There is Hope At Christmastime

Nativity Lisa Sullivan

It’s December 19th, a Wednesday evening, and I sit here five days after one of the most horrific events on American soil this year (if not THE most; there’s still some debate about that) . I think I’ve cried at least once everyday since it happened, usually in the morning; sometimes when I see or hear something that triggers the sorrow that’s still inside me.

I’m talking about Newtown. I don’t need to say anything more than that.

As a former teacher of babies ranging from 1st-8th grade (and yes, those 8th Graders might be the “King Pins” of the schools…or they think they are anyway…but they’re still babies), I have had a really difficult time wrapping my head and heart around what happened. I’m so sad. Sad for the children, their families, the teachers and staff, and their families, the first responders on the scene, the entire community. I can’t even fathom what it must be like to be in Newtown right now…or then.

I taught for almost 8 years. Some of those years were good ones; others not so, if I’m being honest. But, one thing always remained true – I was there for the children in my charge. I was there to make a difference to one child, a class full of children, a grade, a school. I was there as an educator, counselor, care-giver. I was there to ensure each child learned and grew and became something more than they were when they got to me. I was there for them.

So, to think about what each of those teachers and adults sacrificed for their children, I get it…and it hurt. It still does.

I hurt for every single person affected by such a senseless act of violence as what took place that day. I hurt so much that I couldn’t really speak about it for days and I certainly didn’t know how I was going to express it when I was ready. Here I am writing this blog post.

I don’t know if we’ll ever truly understand the “whys”. We can speculate until we’re blue in the face. The bottom line is we need to work towards ensuring that something like that never happens again, but the thing is, I don’t know if we’ll ever be able to guarantee that.

Some say it’s the ease of the ability to purchase or get a hold of high-powered weapons. Admittedly, I’m one of those folks that feels that way. I don’t understand why anyone would need a weapon of such high caliber. I’m not against gun ownership. I’m for responsible gun ownership. There’s a difference…but that’s another blog post.

Some say it’s mental illness, letting go of the stigma associated with it, learning to understand it and finding a viable way to help those who need the help. I agree with that too.

Some say it’s violent video games and music and anything entertainment. I don’t know of any studies that can attest to that, but I can see how a person could be influenced by such things. Personally, I choose to watch comedies more than TV shows or movies full of violence. I also choose to listen to music that is of a more positive nature. The key here though is…wait for it… I CHOOSE.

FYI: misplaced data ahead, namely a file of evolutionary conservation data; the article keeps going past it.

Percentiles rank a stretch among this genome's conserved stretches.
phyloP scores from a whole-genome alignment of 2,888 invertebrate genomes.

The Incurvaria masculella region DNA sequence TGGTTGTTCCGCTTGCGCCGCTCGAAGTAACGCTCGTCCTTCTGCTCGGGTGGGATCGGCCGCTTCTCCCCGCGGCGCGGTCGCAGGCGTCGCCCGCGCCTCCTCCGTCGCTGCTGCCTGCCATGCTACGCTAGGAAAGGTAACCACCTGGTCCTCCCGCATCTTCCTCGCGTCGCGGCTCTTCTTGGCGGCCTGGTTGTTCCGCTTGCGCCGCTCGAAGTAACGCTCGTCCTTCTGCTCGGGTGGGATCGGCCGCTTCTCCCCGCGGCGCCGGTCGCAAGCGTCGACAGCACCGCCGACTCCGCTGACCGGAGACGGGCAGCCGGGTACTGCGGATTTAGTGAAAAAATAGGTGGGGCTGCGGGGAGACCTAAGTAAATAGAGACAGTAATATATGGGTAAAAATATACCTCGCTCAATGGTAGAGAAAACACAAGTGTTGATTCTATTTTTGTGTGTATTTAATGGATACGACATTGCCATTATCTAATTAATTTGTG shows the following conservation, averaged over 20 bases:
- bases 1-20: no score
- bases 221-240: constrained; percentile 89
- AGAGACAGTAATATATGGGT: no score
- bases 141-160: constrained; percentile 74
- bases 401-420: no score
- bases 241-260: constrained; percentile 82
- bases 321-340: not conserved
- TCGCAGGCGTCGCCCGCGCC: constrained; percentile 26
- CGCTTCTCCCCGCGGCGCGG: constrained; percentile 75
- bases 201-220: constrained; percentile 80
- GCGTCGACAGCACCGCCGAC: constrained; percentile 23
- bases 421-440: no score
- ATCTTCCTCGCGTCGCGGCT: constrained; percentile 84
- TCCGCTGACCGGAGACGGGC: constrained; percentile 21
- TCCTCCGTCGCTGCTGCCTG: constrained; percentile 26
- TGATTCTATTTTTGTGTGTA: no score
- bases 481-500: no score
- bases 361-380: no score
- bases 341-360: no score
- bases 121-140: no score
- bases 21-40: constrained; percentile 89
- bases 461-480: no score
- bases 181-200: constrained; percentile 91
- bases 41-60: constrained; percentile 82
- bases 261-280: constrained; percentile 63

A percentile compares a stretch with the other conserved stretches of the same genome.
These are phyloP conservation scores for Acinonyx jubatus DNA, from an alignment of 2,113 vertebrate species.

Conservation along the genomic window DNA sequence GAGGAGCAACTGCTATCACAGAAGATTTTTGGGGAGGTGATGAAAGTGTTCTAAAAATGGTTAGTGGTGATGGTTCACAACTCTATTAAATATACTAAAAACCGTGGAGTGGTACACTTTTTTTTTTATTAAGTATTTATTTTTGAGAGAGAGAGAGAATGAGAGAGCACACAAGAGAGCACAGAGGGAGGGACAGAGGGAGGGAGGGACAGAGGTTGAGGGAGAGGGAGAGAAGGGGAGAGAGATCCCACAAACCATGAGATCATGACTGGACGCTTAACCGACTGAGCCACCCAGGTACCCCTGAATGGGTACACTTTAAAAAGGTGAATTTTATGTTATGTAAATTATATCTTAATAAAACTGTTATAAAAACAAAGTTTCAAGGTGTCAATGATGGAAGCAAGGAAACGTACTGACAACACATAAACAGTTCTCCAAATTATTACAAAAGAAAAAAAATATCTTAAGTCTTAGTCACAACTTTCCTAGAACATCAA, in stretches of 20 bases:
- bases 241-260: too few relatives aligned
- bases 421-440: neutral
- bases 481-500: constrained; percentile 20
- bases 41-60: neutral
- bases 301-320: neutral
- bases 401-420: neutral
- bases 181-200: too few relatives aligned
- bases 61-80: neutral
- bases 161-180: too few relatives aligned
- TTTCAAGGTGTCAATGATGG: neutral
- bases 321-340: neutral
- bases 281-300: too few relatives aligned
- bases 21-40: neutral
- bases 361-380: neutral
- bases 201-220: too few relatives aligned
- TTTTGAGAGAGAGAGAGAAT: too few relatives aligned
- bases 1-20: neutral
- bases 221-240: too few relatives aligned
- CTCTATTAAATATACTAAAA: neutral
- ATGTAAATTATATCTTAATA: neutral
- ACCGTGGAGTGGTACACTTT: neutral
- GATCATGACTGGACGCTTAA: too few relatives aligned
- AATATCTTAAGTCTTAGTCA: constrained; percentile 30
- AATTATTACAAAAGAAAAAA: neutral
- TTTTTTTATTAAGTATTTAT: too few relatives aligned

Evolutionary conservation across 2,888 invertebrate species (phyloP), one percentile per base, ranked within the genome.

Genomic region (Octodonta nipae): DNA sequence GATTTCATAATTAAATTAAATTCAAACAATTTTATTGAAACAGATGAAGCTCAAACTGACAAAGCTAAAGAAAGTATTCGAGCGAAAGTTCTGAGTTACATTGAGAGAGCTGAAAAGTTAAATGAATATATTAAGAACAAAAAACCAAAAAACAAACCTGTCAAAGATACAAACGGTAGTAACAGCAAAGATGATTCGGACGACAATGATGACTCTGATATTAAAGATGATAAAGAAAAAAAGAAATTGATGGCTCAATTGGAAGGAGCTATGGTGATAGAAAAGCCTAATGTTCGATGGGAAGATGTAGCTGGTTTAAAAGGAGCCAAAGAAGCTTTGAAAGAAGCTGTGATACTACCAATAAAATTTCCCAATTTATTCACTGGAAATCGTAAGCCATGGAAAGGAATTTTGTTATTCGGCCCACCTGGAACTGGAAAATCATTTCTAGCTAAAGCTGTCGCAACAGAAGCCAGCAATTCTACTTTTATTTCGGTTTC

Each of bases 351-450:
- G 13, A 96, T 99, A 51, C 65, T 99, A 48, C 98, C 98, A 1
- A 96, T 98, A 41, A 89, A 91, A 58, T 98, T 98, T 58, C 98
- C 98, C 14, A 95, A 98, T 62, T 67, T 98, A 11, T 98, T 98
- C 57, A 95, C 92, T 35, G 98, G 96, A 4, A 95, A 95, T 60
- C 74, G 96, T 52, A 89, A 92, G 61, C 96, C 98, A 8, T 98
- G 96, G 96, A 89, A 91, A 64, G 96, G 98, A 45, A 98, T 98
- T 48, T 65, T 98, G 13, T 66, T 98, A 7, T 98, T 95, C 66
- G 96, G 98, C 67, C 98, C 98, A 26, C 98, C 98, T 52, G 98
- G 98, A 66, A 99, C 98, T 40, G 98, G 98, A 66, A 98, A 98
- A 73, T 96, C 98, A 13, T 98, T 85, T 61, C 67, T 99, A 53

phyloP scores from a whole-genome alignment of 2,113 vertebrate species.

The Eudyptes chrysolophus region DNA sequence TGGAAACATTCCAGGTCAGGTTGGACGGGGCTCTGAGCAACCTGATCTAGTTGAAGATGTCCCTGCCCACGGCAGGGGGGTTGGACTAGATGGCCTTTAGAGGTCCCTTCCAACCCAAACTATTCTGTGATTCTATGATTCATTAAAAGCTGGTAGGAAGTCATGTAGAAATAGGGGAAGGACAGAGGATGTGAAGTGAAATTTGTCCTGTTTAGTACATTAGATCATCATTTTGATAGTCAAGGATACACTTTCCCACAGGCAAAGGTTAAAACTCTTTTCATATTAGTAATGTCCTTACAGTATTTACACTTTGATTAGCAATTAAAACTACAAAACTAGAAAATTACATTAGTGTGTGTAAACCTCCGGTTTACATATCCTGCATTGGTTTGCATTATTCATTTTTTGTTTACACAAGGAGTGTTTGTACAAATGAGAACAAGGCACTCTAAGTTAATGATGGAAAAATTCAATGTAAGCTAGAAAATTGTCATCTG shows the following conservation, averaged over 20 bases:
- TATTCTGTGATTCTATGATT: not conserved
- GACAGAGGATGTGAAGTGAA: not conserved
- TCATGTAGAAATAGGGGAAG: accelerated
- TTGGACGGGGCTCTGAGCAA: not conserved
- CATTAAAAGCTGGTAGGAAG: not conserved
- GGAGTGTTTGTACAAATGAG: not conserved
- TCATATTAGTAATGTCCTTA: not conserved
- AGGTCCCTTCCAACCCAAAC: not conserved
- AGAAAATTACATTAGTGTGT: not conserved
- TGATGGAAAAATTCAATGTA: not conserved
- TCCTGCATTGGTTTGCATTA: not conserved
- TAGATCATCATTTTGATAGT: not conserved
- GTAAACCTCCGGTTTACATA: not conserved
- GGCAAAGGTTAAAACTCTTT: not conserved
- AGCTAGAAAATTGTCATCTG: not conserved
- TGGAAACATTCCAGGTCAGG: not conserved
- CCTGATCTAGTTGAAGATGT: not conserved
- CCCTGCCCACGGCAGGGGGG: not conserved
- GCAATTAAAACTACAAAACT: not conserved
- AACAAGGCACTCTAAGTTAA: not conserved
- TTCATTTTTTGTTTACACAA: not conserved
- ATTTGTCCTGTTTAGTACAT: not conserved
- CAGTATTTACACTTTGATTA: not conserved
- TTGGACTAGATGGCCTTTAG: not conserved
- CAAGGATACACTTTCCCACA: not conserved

I say it starts at home. I’m not a parent (of a human that is; I am a proud Mommy to the best pooch in the world and the oldest kitty) so this next statement doesn’t come from one of experience. Rather, it comes from common sense. I think.

I would like to believe that parents are paying attention. I’d like to believe the good ones are bringing up their kids with the right sense of values, are aware of their kids hurts, pains, and positives, and as a Christian, are bringing them up in a home with Christ at the center. I’d like to believe that if a parent suspects even the slightest thing is wrong with their child they are on it like white on rice and won’t give up until they get the answer so they can find a solution, AND they continue working toward that solution even if it means having to hurt themselves for having to make a difficult choice for the sake of their child. I’d like to believe.

Regardless, bottom line is we will never really know what happened five days ago, but we do know we need to do something as a society to make a positive change for those that need us. What it is remains up for debate, but let’s get something done.

Me and Carolina Hurricanes Mascot Stormy at the Walk For Hope, 2012.

Me and Carolina Hurricanes Mascot Stormy at the Walk For Hope, 2012.

On my Birthday this year I walked for mental illness. I didn’t know that what I did then would have a different meaning today. I tell ya what, though, I look forward to registering for that walk again next year. If that’s what I can do to help those that hurt, I’ll do it.

The title of this blog post is “There is Hope at Christmastime” and up until now, I haven’t even gotten to what I mean by that so I’ll close with this –

Our hope comes from our Father in Heaven. It is he who guides our way, has the plan for each of us, comforts and heals us, who loves us. So, despite the pain I’m feeling now, I know it will eventually subside because my God is taking care of me. I also know that while we grieve for those who are grieving we find hope in Him for them too and I believe that those 26 angels are celebrating Christmas in heaven right now. There is hope in that too.

As a matter of fact, if you haven’t experienced Scotty McCreery’s “Christmas in Heaven” yet, please listen. This song has more meaning today (for me anyway) than it did when it was first released.

My prayer for our community and our nation is that we all find joy this Christmastime because there is hope. We just have to believe that we CAN make a difference. We can make a change. Maybe 2013 is a great time to start?

Wishing you all a very Merry Christmas and a truly Happy New Year. May the peace of our Lord and Savior be with you.

There is hope in Christmastime.

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